The only consolations from the attack were that it did not target civilians or cause civilian deaths and that the military personnel did not go berserk after the incident to target civilians, an otherwise usual practice. But the pessimistic view suggested that the paramilitary personnel were so frightened after the blast that they were unable to form any sort of reaction. Later, after an hour or so, the military personnel did target unsuspecting civilians and beat scores of them to exact revenge.
The Central Reserve Police Force (CRPF), the agency that was targeted in the suicide blast, also beat dozens of peoples in downtown Srinagar producing yet more anger and hate that will ultimately provoke many more Kashmiri youth down the path of militancy.
The story of the alleged suicide bomber, Adil Ahmed Dar, is somewhat similar to the trajectory of other Kashmiris who take to the gun as a path to break the stalemate of oppression. Adil had been continually harassed and humiliated by the Indian army and the personnel of Jammu and Kashmir Police. Knowing no escape, he took the extreme step with a dreaded determination to cause as much damage to the military as possible.
Soon after the blast, the government took the extreme step to ban the internet, but the damage had been done as photographs carrying gruesome details had already been circulated with sensational and often fake news. This spread panic, hatred, and calls for open revenge. Several Indian news channels made consistent calls for revenge, preparing the ground for more violence primarily directed against Kashmiris spread across India. The speech made by Prime Minister Modi in the aftermath was also provocative and bordered on hate speech.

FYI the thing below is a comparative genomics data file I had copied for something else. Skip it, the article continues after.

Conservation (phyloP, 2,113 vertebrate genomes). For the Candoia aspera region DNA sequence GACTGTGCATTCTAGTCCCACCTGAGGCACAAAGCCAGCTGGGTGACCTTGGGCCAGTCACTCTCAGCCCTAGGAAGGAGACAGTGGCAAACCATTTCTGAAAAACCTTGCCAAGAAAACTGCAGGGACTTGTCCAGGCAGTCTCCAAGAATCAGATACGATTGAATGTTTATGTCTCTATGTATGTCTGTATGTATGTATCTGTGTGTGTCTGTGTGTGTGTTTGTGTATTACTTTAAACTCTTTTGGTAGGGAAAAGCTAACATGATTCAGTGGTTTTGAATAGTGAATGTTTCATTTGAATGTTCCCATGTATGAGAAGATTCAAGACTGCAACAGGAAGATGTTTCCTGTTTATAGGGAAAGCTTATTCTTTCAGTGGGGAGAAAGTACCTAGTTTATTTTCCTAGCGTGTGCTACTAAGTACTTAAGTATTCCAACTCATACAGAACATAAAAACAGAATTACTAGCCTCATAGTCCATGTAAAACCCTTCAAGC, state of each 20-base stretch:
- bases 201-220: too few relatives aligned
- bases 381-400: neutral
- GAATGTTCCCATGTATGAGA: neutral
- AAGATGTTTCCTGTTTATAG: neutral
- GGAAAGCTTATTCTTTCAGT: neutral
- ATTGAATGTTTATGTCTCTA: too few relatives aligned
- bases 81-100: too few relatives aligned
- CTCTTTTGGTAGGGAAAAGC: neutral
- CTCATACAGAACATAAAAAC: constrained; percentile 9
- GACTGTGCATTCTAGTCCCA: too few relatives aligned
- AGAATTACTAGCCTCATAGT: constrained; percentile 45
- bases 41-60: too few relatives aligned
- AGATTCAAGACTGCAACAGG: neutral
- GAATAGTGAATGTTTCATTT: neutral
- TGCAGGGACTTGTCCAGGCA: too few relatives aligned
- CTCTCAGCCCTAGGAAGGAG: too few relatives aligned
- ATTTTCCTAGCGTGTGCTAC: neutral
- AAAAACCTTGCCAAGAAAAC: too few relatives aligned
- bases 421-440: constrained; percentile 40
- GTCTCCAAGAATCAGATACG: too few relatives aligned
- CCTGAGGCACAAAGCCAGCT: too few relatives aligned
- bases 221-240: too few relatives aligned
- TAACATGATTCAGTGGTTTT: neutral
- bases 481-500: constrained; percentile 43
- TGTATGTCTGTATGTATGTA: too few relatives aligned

As the pliant Hindutva media whipped up a frenzy, violent mobs of people were galvanised to exact revenge amid chants of “teaching Pakistan a lesson” that ultimately boiled down to mass violence against Kashmiris. In Jammu, the winter capital of the province of Jammu and Kashmir, thousands of Hindutva youth attacked Kashmiri Muslims, vandalised their properties and burned more than a hundred of their vehicles.
Strangely, or perhaps not so strangely, the police watched helplessly as the mobs ran amok and pillaged around for several hours. The Hindu mobs attacked government officials of Kashmiri origin, students and even women. “Where are the pellet guns”, asked several Kashmiris over social media. There were wide-scale attacks on Kashmiri students across India, and strangely there were no condemnations from any political party or any serious attempts to stop this from happening.
The only credible help these Kashmiri students received, and in abundance, were from Khalsa Aid, a leading international Sikh charity. Their volunteers offered aid, rescued students from mobs, provided shelter and later procured transport facilities to take those who were stranded back home. This has earned them instant yet massive following and admiration with social media flooded with messages of goodwill.
Amarpreet Singh, the Asia-Pacific director of the charity, left a message on my WhatsApp that they were willing to provide more emergency aid and assistance for stranded Kashmiris. In an ocean of hate-filled frenzy, Khalsa Aid offered a glimmer of hope that must grow into a flame!